DESPERATELY SEEKING SUSAN (1985)

  • Director: Susan Seidelman
  • Writer: Leora Barish
  • Starring: Rosanna Arquette, Madonna, Aidan Quinn, Mark Blum, Robert Joy, Laurie Metcalf, Steven Wright, and John Turturro
  • Accolades: 2019 BBC Top 100 Films Directed by Women (#58)
  • Where to Watch: Stream with subscription on HBO Max, Buy or rent on Amazon Video or Apple TV

Desperately Seeking Susan is not the sort of movie I would have sought out prior to working on this site, but I found it perfectly enjoyable, and also a perfect time capsule of a time and a place. What might seem to a modern viewer as bizarre silliness, like the weird, seedy New York club specializing in magic acts, or the guy who lives in an apartment above a noodle shop with basically no furniture except for a fish tank set into the wall, is apparently a fairly accurate snapshot of the bohemian/new wave art scene in early 80s New York. Many of the background characters are, in fact, played by various musicians from said scene. In the foreground, somewhat bizarrely, is a fairly straightforward Screwball Comedy plot that wouldn’t really be out of place in a Cary Grant/Katherine Hepburn movie, only with more Madonna and 80s fashions.

Audiences now might recognize most of the actors, but nearly all of them were unknowns at the time, most of whom were in their first major film roles. Rosanna Arquette plays Roberta, an extremely bored New Jersey housewife who decides to investigate the identities of two lovers who keep sending each other ads in the newspaper personals with headlines like, you guessed it, “Desperately Seeking Susan” (this is before Craigslist). Susan is played by the famous pop singer Madonna, who does a fine job in a role that Pauline Kael called “an indolent, trampy Goddess,” a description I don’t think I can better. We first meet her in an Atlantic City hotel room with a naked man in her bed. After he wakes up, she hands him a tip as he puts his bellboy uniform back on.

I’m not going to explain the whole Screwball plot here, because there isn’t really a point. Basically, Roberta ends up with Susan’s jacket, tries to return it, but instead gets attacked by a guy trying to find Susan, hits her head, and gets amnesia. When she wakes up she’s helped by Dez (Aidan Quinn), a friend of the Susan’s lover from the personals, Jim. Dez thinks she’s Susan because of the jacket. While Roberta settles into Susan’s weird, bohemian life, her straight-laced husband Gary (Mark Blum) tries to find her and eventually crosses paths with the actual Susan, who gets him to smoke pot and lounges majestically on his pool deck with her bowl of Cheetos.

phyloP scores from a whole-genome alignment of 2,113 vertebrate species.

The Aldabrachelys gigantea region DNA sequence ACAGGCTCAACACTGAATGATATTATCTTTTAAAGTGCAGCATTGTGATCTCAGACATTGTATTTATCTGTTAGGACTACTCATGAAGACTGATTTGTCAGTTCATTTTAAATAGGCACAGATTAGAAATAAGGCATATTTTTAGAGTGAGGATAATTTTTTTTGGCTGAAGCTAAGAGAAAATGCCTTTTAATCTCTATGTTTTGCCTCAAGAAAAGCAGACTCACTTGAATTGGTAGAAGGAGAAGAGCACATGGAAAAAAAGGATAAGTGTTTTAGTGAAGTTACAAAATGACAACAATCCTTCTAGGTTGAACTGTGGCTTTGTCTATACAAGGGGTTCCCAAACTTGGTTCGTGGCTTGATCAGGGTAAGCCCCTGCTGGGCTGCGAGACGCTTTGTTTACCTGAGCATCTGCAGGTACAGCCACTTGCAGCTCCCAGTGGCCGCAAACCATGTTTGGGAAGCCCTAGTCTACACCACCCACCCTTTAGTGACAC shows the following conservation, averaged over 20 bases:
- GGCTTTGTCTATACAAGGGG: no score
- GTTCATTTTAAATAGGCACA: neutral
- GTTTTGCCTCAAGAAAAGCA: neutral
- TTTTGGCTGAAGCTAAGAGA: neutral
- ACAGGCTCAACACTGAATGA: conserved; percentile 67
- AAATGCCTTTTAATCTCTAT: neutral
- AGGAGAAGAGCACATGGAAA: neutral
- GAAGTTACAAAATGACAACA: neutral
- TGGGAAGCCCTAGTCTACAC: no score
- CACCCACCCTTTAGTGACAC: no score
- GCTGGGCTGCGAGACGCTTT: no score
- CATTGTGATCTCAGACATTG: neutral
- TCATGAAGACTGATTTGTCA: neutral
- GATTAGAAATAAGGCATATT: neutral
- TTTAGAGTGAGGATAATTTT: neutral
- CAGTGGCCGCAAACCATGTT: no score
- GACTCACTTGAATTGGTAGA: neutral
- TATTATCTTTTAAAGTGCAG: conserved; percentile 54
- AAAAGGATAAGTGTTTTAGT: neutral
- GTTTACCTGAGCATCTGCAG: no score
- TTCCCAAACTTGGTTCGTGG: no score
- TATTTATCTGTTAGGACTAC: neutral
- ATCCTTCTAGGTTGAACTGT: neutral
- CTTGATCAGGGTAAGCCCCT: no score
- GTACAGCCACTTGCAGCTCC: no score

So really, the movie’s comedy derives from the sudden, forced mixing of this boring Suburban world and artsy, weirdo Manhattan. Today, the two worlds are likely not nearly so different, but in the 1980s it plays fairly seamlessly as a sort of reverse My Fair Lady, with more mistaken identity comedy. Today, the movie’s biggest claim to fame is as Madonna’s first major movie role. In fact, it was shot between the releases of her first and second albums. Though originally intended to be R-rated, the studio asked the filmmakers to re-cut it into a PG-13 for a wider audience after the runaway success of her subsequent singles “Material Girl” and “Like a Virgin.” Director Susan Seidelman obliged (though the final cut includes some “brief nudity” I doubt would be allowed in a PG-13 movie today), and ended up with both a critical and box office hit. Madonna recorded one song for the soundtrack, which did not end up being used, something that also would have probably been different a few years later.

This was Seidelman’s second feature, after her debut Smithereens became the first American independent movie to be shown at Cannes. She’s had a lengthy and productive directing career, though if I’m honest I’d only heard of two of her movies, this one and her following effort, Making Mr. Right, before doing some research for this essay. Here she updates an old genre with a new, more female-centric twist. There is no Cary Grant character in Desperately Seeking Susan, no offense to Aidan Quinn, this is a story in which two women find out things about themselves after getting mistaken for each other. Seidelman was also involved in the creation of the megahit TV series Sex and the City, for which she also directed the pilot episode. Uncoincidentally, I can certainly see the influences from something like this filtering down to that show.

I greatly enjoyed Rosanna Arquette’s role here, really I think probably the only time I’ve seen her in a leading role. Unfortunately, that’s probably because she is among the actresses who now state that they were essentially blacklisted from good roles after refusing to sleep with Harvey Weinstein, later becoming one of the first actresses to speak out against him. Others memorably appearing in early roles here included John Turturro, Laurie Metcalf (who steals most of the scenes she’s in), and the droll comedian Steven Wright. Mark Blum is memorable as Robert’s spa salesman husband, who is perhaps the squarest of the many square guys in 80s comedies. When she tells him that the cool jacket she’s wearing was once worn by Jimi Hendrix, he responds, “You bought a used jacket? What are we, poor?”

In the end, the reason this movie works is because it’s generally winning and the jokes are generally actually funny. The rest is pretty much gravy. I would spend more time on the fashions, but, well, honestly I’m not sure I have the right words for them. They are a lot. In that way it’s also a fun document of a world that basically no longer exists. Desperately Seeking Susan doesn’t feel particularly memorable to me, but I definitely enjoyed it, and as I’m definitely not the target audience for this, I’d say that’s a pretty decent endorsement.

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